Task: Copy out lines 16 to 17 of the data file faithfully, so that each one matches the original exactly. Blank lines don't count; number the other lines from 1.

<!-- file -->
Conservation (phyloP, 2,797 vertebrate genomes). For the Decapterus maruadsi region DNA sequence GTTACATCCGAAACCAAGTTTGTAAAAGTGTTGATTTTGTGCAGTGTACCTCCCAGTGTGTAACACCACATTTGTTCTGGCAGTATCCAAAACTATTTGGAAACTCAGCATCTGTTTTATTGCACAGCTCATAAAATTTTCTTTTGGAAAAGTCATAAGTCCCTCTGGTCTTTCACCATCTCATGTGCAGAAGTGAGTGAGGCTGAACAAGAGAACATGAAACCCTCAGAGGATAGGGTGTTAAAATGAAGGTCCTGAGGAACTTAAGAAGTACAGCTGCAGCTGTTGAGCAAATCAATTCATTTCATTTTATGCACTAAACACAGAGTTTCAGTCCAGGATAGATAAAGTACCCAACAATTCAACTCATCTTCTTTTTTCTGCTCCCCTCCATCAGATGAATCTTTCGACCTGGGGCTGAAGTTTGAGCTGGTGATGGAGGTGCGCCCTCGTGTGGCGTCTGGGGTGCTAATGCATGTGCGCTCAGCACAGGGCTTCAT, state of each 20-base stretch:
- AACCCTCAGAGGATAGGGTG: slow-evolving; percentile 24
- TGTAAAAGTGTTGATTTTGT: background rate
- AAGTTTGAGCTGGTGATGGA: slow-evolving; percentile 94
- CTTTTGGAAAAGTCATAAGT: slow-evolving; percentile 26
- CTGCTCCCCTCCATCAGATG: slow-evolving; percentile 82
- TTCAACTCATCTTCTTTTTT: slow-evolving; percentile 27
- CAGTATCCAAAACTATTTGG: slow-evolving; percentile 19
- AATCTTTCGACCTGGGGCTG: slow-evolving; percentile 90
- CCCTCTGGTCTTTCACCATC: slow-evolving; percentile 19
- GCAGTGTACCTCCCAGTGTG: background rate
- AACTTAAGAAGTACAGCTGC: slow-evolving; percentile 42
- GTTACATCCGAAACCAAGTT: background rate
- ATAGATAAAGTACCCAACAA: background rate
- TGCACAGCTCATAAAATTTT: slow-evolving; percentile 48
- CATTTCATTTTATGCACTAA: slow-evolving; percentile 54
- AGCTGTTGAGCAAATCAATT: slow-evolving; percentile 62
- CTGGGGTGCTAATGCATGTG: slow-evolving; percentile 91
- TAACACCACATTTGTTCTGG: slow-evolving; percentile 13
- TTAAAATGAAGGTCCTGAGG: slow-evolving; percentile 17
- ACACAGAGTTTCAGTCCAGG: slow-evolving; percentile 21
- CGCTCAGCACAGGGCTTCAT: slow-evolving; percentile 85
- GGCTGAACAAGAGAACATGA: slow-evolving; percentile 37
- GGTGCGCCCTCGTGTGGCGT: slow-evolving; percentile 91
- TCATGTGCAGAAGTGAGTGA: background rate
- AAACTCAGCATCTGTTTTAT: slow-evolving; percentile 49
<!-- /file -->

- CATTTCATTTTATGCACTAA: slow-evolving; percentile 54
- AGCTGTTGAGCAAATCAATT: slow-evolving; percentile 62